-Blaise Pascal, Pensees, 37

Girard quotes Pascal a lot. He sees Pascal as intuitively confirming many parts of mimetic theory, even though he was not able to systematically explain it then.

In descriptions of extreme duels, of which there are many in medieval literature, you always find a hint of a kind of love, passion. This is the contradiction that is so difficult to describe. It is said that analyzing mimetic mechanisms is obsessive, but no one admits that the obstinacy comes from the fact that people do not want to read, except through the prisms of infinitely more opaque systems. Apologetics, especially when apocalyptic, has no purpose other than to open the eyes of those who do not want to see, and what we do not want to see is precisely that reconciliation is the flip side of violence, the possibility that violence does not want to see.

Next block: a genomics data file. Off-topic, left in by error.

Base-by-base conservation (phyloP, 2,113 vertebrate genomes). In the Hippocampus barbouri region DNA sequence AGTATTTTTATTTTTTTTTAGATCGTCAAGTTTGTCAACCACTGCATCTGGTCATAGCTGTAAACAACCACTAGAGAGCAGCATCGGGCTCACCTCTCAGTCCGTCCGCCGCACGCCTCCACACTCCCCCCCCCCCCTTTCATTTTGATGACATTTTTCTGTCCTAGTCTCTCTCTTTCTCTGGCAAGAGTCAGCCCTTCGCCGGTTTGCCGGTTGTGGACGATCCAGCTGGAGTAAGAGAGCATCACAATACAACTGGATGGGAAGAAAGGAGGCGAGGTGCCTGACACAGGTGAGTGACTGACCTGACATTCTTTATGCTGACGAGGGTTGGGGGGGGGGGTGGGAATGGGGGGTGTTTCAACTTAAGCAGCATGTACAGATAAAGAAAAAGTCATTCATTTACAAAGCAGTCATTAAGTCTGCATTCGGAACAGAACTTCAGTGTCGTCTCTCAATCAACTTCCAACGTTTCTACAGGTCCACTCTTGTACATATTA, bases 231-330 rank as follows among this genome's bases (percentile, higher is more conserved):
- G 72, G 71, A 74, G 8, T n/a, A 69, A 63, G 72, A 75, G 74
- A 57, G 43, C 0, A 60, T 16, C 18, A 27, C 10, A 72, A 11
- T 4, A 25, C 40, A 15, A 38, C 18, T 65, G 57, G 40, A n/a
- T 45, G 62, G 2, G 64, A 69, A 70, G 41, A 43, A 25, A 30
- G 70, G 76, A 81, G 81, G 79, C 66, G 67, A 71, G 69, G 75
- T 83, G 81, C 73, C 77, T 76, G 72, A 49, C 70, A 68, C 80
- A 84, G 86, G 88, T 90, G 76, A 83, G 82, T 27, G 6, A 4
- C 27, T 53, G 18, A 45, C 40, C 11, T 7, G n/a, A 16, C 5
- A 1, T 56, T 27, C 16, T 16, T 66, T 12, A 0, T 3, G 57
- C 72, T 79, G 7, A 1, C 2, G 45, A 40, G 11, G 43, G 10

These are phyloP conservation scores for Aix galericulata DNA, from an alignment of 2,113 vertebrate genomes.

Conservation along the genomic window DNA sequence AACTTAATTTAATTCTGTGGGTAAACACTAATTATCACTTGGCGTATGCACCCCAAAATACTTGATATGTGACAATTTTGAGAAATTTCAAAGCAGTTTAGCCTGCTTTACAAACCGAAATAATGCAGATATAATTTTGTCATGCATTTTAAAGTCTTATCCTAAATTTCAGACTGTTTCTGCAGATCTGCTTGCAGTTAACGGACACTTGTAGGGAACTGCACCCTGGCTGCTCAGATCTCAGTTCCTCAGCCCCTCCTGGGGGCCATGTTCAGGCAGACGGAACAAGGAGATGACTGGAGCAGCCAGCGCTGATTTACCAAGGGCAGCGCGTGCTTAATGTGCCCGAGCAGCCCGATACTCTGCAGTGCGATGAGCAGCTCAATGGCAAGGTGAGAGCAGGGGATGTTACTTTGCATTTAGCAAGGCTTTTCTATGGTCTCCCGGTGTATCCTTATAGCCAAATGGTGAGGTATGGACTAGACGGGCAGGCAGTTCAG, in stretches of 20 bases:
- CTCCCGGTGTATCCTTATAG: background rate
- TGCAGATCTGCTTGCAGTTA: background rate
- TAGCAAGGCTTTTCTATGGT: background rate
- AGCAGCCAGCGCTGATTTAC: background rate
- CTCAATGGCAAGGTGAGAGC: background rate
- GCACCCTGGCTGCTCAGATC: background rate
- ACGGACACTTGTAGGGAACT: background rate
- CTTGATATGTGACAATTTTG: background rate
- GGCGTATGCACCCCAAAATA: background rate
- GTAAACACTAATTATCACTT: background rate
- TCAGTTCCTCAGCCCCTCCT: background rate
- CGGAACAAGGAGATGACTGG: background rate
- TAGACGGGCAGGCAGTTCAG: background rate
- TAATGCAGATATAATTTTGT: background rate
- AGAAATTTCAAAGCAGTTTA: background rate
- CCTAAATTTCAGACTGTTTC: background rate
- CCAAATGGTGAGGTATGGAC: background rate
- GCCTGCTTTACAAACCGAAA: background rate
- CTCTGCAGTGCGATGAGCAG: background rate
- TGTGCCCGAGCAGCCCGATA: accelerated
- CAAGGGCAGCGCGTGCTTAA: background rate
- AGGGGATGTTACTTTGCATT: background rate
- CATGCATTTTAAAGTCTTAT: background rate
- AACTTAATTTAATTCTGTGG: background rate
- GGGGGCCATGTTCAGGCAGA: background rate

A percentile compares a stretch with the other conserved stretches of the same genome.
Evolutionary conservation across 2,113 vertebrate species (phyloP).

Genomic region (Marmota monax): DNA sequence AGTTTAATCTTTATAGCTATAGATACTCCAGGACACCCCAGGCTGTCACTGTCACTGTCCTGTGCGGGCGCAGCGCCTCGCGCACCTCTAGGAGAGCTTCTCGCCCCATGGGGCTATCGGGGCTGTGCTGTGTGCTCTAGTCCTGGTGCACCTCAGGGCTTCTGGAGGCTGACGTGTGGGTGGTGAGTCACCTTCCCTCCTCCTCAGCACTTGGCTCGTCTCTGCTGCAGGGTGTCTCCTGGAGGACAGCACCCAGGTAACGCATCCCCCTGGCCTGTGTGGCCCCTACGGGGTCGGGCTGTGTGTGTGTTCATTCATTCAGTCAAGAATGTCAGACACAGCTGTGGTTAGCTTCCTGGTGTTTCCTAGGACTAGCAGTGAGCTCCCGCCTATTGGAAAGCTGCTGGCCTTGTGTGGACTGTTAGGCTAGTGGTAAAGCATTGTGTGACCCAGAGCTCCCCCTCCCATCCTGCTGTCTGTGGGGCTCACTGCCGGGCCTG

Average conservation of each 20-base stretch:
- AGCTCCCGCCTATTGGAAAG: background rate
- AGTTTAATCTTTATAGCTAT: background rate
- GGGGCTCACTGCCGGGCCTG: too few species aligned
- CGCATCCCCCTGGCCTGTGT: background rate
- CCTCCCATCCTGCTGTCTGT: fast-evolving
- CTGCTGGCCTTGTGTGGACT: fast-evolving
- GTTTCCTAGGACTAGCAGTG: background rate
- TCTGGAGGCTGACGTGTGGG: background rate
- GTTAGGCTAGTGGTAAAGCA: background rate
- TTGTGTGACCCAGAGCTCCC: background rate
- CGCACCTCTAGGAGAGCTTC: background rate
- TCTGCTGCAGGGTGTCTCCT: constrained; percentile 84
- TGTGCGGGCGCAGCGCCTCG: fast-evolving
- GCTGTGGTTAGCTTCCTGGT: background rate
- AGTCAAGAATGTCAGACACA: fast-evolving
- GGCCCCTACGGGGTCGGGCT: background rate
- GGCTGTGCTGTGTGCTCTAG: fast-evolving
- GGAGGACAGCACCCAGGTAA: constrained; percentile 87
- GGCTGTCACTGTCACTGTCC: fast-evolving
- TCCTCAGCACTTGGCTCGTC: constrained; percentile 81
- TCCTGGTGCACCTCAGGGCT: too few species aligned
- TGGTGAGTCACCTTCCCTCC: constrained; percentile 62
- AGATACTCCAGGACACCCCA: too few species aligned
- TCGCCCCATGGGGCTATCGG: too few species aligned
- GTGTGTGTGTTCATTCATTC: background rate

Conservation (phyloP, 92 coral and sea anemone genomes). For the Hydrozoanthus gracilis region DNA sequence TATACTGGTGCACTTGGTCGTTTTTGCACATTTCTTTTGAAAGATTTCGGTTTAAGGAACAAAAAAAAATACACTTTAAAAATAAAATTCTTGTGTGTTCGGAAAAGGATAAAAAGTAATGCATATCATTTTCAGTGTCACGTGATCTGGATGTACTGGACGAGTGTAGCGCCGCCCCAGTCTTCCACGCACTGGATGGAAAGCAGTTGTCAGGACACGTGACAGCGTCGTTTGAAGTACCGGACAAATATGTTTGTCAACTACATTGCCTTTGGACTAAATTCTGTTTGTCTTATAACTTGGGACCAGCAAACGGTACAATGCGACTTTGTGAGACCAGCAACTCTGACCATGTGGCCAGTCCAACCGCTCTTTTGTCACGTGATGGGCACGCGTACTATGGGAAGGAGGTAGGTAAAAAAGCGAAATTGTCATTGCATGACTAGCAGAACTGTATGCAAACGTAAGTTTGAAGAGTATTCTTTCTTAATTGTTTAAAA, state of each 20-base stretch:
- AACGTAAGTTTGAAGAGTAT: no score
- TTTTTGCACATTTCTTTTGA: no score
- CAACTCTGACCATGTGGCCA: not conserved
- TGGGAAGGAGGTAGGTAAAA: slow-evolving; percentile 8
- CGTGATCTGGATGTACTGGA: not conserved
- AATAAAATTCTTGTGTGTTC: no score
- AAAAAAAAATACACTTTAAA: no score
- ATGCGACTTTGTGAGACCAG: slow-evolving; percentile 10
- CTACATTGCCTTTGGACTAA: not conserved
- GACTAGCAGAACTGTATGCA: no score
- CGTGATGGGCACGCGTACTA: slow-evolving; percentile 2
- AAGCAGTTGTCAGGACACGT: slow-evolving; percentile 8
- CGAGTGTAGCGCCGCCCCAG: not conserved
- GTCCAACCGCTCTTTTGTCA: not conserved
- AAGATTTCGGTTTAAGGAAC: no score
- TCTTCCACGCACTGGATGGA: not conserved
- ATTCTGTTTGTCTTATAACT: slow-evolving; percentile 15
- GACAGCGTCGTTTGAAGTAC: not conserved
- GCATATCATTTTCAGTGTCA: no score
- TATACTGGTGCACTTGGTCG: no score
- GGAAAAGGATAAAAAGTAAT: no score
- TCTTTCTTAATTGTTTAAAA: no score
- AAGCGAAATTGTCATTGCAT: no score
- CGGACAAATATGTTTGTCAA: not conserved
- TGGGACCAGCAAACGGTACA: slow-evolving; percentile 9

People do not want to be told that they are not autonomous, that others are acting through them. Indeed, that they are not autonomous, that others are acting through them. Indeed, they want to hear it less and less, and are therefore more and more violent. Christ caused a scandal because he said this and revealed to humanity that the Kingdom is approaching at the same time that humanity’s madness is growing.

-Rene Girard, Battling to the End, p.72

Morpheus: I see it in your eyes. You have the look of a man who accepts what he sees because he is expecting to wake up. Ironically, that’s not far from the truth. Do you believe in fate, Neo?

Neo: No.

Morpheus: Why not?

Neo: Because I don’t like the idea that I’m not in control of my life.

Morpheus: I know *exactly* what you mean.

The virtue of great texts is that they survive different interpretations, and always have new things to tell us. We have not finished being surprised.

-Rene Girard, Battling to the End, p.61

The false prophet will want people to imitate him. The true prophet will have absolutely none of that. They only point the way.